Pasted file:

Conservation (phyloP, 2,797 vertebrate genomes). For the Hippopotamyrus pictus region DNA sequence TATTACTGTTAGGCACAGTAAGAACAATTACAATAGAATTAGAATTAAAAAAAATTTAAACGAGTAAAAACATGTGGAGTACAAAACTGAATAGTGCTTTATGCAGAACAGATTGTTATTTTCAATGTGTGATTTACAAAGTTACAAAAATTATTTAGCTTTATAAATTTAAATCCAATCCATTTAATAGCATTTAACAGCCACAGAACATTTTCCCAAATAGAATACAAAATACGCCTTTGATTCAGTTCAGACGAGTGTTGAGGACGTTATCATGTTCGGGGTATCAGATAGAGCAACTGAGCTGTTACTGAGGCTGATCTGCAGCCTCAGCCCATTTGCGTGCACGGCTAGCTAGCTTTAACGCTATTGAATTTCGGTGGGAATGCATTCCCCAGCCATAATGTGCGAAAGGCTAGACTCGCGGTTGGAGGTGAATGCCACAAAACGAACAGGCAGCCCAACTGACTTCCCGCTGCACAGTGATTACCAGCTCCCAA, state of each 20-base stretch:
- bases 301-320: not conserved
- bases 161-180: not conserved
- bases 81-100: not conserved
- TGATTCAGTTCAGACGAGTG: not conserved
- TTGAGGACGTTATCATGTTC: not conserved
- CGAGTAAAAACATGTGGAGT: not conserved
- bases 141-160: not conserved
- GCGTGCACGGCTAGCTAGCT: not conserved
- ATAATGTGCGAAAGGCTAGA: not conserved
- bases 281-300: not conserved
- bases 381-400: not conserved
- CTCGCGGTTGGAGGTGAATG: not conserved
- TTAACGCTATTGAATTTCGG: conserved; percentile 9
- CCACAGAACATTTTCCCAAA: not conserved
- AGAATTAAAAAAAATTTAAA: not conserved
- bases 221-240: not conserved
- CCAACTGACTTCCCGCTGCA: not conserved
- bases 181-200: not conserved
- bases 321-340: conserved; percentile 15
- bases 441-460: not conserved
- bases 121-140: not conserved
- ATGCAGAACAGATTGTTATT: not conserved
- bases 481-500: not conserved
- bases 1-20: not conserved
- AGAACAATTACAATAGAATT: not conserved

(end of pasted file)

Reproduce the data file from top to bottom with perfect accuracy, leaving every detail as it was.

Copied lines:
Conservation (phyloP, 2,797 vertebrate genomes). For the Hippopotamyrus pictus region DNA sequence TATTACTGTTAGGCACAGTAAGAACAATTACAATAGAATTAGAATTAAAAAAAATTTAAACGAGTAAAAACATGTGGAGTACAAAACTGAATAGTGCTTTATGCAGAACAGATTGTTATTTTCAATGTGTGATTTACAAAGTTACAAAAATTATTTAGCTTTATAAATTTAAATCCAATCCATTTAATAGCATTTAACAGCCACAGAACATTTTCCCAAATAGAATACAAAATACGCCTTTGATTCAGTTCAGACGAGTGTTGAGGACGTTATCATGTTCGGGGTATCAGATAGAGCAACTGAGCTGTTACTGAGGCTGATCTGCAGCCTCAGCCCATTTGCGTGCACGGCTAGCTAGCTTTAACGCTATTGAATTTCGGTGGGAATGCATTCCCCAGCCATAATGTGCGAAAGGCTAGACTCGCGGTTGGAGGTGAATGCCACAAAACGAACAGGCAGCCCAACTGACTTCCCGCTGCACAGTGATTACCAGCTCCCAA, state of each 20-base stretch:
- bases 301-320: not conserved
- bases 161-180: not conserved
- bases 81-100: not conserved
- TGATTCAGTTCAGACGAGTG: not conserved
- TTGAGGACGTTATCATGTTC: not conserved
- CGAGTAAAAACATGTGGAGT: not conserved
- bases 141-160: not conserved
- GCGTGCACGGCTAGCTAGCT: not conserved
- ATAATGTGCGAAAGGCTAGA: not conserved
- bases 281-300: not conserved
- bases 381-400: not conserved
- CTCGCGGTTGGAGGTGAATG: not conserved
- TTAACGCTATTGAATTTCGG: conserved; percentile 9
- CCACAGAACATTTTCCCAAA: not conserved
- AGAATTAAAAAAAATTTAAA: not conserved
- bases 221-240: not conserved
- CCAACTGACTTCCCGCTGCA: not conserved
- bases 181-200: not conserved
- bases 321-340: conserved; percentile 15
- bases 441-460: not conserved
- bases 121-140: not conserved
- ATGCAGAACAGATTGTTATT: not conserved
- bases 481-500: not conserved
- bases 1-20: not conserved
- AGAACAATTACAATAGAATT: not conserved